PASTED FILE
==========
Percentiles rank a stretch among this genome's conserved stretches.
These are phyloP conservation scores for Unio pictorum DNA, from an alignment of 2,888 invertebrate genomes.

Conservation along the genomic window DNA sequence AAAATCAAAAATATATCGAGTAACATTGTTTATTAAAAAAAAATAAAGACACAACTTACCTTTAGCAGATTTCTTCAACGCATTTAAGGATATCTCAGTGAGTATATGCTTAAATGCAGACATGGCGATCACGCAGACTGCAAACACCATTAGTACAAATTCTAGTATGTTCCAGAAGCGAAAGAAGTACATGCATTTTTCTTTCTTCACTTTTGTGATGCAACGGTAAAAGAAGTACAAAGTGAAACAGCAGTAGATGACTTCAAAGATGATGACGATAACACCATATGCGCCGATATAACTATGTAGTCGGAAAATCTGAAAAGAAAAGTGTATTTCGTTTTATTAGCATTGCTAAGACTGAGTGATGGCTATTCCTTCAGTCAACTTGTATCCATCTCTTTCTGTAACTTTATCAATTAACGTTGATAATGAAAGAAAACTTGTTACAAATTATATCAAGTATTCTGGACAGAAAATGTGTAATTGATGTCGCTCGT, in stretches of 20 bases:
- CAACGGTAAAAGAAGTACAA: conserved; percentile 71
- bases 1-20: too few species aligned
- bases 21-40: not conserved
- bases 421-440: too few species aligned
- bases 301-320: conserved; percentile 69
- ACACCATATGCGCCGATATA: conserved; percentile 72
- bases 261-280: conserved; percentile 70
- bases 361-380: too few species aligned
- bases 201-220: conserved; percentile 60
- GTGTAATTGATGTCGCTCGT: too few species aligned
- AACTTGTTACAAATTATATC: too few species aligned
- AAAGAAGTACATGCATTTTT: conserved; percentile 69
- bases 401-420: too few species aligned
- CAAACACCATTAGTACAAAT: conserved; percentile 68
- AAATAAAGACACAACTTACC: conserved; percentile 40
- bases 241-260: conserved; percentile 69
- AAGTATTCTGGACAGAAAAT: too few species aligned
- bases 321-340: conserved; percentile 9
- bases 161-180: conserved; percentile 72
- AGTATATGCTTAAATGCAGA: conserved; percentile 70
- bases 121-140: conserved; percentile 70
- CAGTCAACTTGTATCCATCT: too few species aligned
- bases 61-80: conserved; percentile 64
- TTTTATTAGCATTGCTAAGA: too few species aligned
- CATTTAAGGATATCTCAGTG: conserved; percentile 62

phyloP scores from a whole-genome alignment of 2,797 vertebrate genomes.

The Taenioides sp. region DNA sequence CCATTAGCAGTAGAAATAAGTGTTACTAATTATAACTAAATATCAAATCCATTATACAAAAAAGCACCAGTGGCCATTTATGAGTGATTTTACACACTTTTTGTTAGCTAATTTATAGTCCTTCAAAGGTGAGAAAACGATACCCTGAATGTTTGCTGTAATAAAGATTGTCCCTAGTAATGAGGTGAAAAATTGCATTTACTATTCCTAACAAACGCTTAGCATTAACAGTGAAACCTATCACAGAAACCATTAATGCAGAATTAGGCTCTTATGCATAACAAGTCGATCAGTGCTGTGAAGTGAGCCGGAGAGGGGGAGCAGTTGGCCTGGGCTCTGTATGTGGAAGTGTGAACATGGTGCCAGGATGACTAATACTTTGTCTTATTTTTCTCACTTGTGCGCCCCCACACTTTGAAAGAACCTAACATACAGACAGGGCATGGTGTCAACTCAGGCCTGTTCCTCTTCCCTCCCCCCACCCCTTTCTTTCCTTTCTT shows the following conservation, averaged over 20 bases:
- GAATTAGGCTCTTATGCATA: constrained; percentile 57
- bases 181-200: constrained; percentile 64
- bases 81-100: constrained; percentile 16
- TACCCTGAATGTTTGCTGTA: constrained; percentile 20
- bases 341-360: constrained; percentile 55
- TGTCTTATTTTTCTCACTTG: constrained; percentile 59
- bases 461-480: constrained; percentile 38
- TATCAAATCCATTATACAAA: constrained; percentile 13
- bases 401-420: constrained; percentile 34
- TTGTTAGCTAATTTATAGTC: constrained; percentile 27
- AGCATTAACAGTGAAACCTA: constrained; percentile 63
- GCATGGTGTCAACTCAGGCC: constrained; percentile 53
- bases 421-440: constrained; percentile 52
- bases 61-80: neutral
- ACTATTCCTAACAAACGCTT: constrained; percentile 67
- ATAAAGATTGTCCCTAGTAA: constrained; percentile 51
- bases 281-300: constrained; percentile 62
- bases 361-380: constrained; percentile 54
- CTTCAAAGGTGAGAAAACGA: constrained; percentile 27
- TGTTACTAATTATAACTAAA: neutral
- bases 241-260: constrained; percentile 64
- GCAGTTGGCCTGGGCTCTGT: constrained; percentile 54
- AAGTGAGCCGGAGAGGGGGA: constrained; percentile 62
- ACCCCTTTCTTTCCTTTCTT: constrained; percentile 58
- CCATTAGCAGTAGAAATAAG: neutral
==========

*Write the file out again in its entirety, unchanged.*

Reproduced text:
Percentiles rank a stretch among this genome's conserved stretches.
These are phyloP conservation scores for Unio pictorum DNA, from an alignment of 2,888 invertebrate genomes.

Conservation along the genomic window DNA sequence AAAATCAAAAATATATCGAGTAACATTGTTTATTAAAAAAAAATAAAGACACAACTTACCTTTAGCAGATTTCTTCAACGCATTTAAGGATATCTCAGTGAGTATATGCTTAAATGCAGACATGGCGATCACGCAGACTGCAAACACCATTAGTACAAATTCTAGTATGTTCCAGAAGCGAAAGAAGTACATGCATTTTTCTTTCTTCACTTTTGTGATGCAACGGTAAAAGAAGTACAAAGTGAAACAGCAGTAGATGACTTCAAAGATGATGACGATAACACCATATGCGCCGATATAACTATGTAGTCGGAAAATCTGAAAAGAAAAGTGTATTTCGTTTTATTAGCATTGCTAAGACTGAGTGATGGCTATTCCTTCAGTCAACTTGTATCCATCTCTTTCTGTAACTTTATCAATTAACGTTGATAATGAAAGAAAACTTGTTACAAATTATATCAAGTATTCTGGACAGAAAATGTGTAATTGATGTCGCTCGT, in stretches of 20 bases:
- CAACGGTAAAAGAAGTACAA: conserved; percentile 71
- bases 1-20: too few species aligned
- bases 21-40: not conserved
- bases 421-440: too few species aligned
- bases 301-320: conserved; percentile 69
- ACACCATATGCGCCGATATA: conserved; percentile 72
- bases 261-280: conserved; percentile 70
- bases 361-380: too few species aligned
- bases 201-220: conserved; percentile 60
- GTGTAATTGATGTCGCTCGT: too few species aligned
- AACTTGTTACAAATTATATC: too few species aligned
- AAAGAAGTACATGCATTTTT: conserved; percentile 69
- bases 401-420: too few species aligned
- CAAACACCATTAGTACAAAT: conserved; percentile 68
- AAATAAAGACACAACTTACC: conserved; percentile 40
- bases 241-260: conserved; percentile 69
- AAGTATTCTGGACAGAAAAT: too few species aligned
- bases 321-340: conserved; percentile 9
- bases 161-180: conserved; percentile 72
- AGTATATGCTTAAATGCAGA: conserved; percentile 70
- bases 121-140: conserved; percentile 70
- CAGTCAACTTGTATCCATCT: too few species aligned
- bases 61-80: conserved; percentile 64
- TTTTATTAGCATTGCTAAGA: too few species aligned
- CATTTAAGGATATCTCAGTG: conserved; percentile 62

phyloP scores from a whole-genome alignment of 2,797 vertebrate genomes.

The Taenioides sp. region DNA sequence CCATTAGCAGTAGAAATAAGTGTTACTAATTATAACTAAATATCAAATCCATTATACAAAAAAGCACCAGTGGCCATTTATGAGTGATTTTACACACTTTTTGTTAGCTAATTTATAGTCCTTCAAAGGTGAGAAAACGATACCCTGAATGTTTGCTGTAATAAAGATTGTCCCTAGTAATGAGGTGAAAAATTGCATTTACTATTCCTAACAAACGCTTAGCATTAACAGTGAAACCTATCACAGAAACCATTAATGCAGAATTAGGCTCTTATGCATAACAAGTCGATCAGTGCTGTGAAGTGAGCCGGAGAGGGGGAGCAGTTGGCCTGGGCTCTGTATGTGGAAGTGTGAACATGGTGCCAGGATGACTAATACTTTGTCTTATTTTTCTCACTTGTGCGCCCCCACACTTTGAAAGAACCTAACATACAGACAGGGCATGGTGTCAACTCAGGCCTGTTCCTCTTCCCTCCCCCCACCCCTTTCTTTCCTTTCTT shows the following conservation, averaged over 20 bases:
- GAATTAGGCTCTTATGCATA: constrained; percentile 57
- bases 181-200: constrained; percentile 64
- bases 81-100: constrained; percentile 16
- TACCCTGAATGTTTGCTGTA: constrained; percentile 20
- bases 341-360: constrained; percentile 55
- TGTCTTATTTTTCTCACTTG: constrained; percentile 59
- bases 461-480: constrained; percentile 38
- TATCAAATCCATTATACAAA: constrained; percentile 13
- bases 401-420: constrained; percentile 34
- TTGTTAGCTAATTTATAGTC: constrained; percentile 27
- AGCATTAACAGTGAAACCTA: constrained; percentile 63
- GCATGGTGTCAACTCAGGCC: constrained; percentile 53
- bases 421-440: constrained; percentile 52
- bases 61-80: neutral
- ACTATTCCTAACAAACGCTT: constrained; percentile 67
- ATAAAGATTGTCCCTAGTAA: constrained; percentile 51
- bases 281-300: constrained; percentile 62
- bases 361-380: constrained; percentile 54
- CTTCAAAGGTGAGAAAACGA: constrained; percentile 27
- TGTTACTAATTATAACTAAA: neutral
- bases 241-260: constrained; percentile 64
- GCAGTTGGCCTGGGCTCTGT: constrained; percentile 54
- AAGTGAGCCGGAGAGGGGGA: constrained; percentile 62
- ACCCCTTTCTTTCCTTTCTT: constrained; percentile 58
- CCATTAGCAGTAGAAATAAG: neutral